All I could think about was water. Everytime Ron Paul would speak about returning the US to the Gold Standard of backing our currency instead of using the full faith and credit of the US, all I could think about was water. Seems odd but if you think about how haphazardly we flood the US economy with printed money expecting some to be wasted, you might see how many golf courses use water. Not precisely and filled with waste.
All the rage about moisture meters has certainly changed the way many golf superintendents irrigate the golf course and in some small way improved efficiency, but we have a long way to go. This season was a perfect example. Hot and dry for much of the country yet many struggled with problems that could only be brought about by improper irrigation practices. Certain disease and cultural damages can be ascribed to drying things down to far or over-watering. I would go as far as to say that if you were a good water manager this year, it was an easy year.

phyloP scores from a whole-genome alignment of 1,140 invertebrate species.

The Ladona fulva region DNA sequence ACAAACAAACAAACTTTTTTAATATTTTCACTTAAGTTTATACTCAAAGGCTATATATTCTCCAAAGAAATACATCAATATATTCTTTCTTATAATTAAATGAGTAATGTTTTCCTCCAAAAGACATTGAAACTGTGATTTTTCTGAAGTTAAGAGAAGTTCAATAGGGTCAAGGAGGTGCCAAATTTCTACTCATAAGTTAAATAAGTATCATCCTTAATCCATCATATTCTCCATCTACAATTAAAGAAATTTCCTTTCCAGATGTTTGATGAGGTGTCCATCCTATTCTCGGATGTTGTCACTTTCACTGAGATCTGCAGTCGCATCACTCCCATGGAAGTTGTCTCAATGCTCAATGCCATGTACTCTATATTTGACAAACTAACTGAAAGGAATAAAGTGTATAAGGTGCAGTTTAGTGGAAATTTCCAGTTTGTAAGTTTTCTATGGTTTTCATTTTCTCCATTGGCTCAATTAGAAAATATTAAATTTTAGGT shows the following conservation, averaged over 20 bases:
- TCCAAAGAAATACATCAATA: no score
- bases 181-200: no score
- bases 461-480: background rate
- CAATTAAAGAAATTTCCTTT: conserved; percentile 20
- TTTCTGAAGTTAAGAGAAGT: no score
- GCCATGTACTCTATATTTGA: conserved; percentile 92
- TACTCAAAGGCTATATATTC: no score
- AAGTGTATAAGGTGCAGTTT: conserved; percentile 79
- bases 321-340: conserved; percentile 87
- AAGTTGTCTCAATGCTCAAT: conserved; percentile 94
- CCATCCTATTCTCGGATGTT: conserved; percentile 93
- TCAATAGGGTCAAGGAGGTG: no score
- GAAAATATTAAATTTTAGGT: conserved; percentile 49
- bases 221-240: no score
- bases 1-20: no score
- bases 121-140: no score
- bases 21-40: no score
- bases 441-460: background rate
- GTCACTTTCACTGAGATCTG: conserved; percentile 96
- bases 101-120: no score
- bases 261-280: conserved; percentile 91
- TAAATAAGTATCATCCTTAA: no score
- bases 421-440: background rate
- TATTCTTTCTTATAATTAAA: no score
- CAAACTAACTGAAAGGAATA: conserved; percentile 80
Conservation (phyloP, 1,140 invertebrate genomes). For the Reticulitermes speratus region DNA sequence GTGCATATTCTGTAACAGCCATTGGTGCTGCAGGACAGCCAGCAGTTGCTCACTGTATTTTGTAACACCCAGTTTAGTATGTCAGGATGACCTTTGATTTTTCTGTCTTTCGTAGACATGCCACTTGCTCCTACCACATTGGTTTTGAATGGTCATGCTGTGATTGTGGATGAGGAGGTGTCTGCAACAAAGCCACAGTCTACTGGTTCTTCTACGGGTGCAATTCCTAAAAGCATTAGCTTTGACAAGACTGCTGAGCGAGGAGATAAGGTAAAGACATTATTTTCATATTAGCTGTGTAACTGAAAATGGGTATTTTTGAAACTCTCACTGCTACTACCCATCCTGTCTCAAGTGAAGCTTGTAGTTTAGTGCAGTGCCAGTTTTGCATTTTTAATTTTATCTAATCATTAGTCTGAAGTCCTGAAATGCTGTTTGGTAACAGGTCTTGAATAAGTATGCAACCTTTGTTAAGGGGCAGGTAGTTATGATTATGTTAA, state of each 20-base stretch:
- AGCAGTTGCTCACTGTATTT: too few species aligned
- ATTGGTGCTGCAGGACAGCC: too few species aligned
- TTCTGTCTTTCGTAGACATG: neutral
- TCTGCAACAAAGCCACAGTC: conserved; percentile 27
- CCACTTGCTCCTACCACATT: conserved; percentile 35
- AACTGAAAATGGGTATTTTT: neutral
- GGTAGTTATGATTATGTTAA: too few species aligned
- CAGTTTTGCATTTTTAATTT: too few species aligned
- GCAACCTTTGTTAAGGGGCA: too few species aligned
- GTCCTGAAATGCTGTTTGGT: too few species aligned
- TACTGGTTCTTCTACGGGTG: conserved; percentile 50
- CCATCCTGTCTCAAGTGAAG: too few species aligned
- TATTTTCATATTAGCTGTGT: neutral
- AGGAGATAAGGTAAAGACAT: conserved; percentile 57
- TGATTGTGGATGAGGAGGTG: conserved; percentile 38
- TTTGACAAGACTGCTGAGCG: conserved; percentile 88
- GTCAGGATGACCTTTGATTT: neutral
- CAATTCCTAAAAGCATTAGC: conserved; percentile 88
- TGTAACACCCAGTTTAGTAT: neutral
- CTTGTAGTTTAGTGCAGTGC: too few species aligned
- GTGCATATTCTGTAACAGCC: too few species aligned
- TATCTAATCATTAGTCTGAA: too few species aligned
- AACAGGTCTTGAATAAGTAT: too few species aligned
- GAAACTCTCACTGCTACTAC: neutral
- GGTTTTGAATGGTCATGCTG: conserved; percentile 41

Should you wonder if water is as good as gold, ask the people who pay for it. During my visit to Las Vegas for the GIS last year I learned many golf courses in the desert pay upwards of $1 million per year for water. Of course this is because they have recognized that it is a limited resource. It follows then that the golf superintendents I met during my travels are all very thoughtful, precise and reflective about their watering strategies. They spoke to me about AMOUNTS not MINUTES of water.
The future of water use for golf courses is perilous at best. In a recent meeting held at Cornell University about Best Management Practices (BMP) for water quality it was made clear by government and scientists that water will be monetized in the future in a way it has not been in the past. Parts of the country that have the water will want to do business with parts that dont. And the first step in business is knowing your product, where, how much, how good, who uses, etc In this case its water and it is good as gold.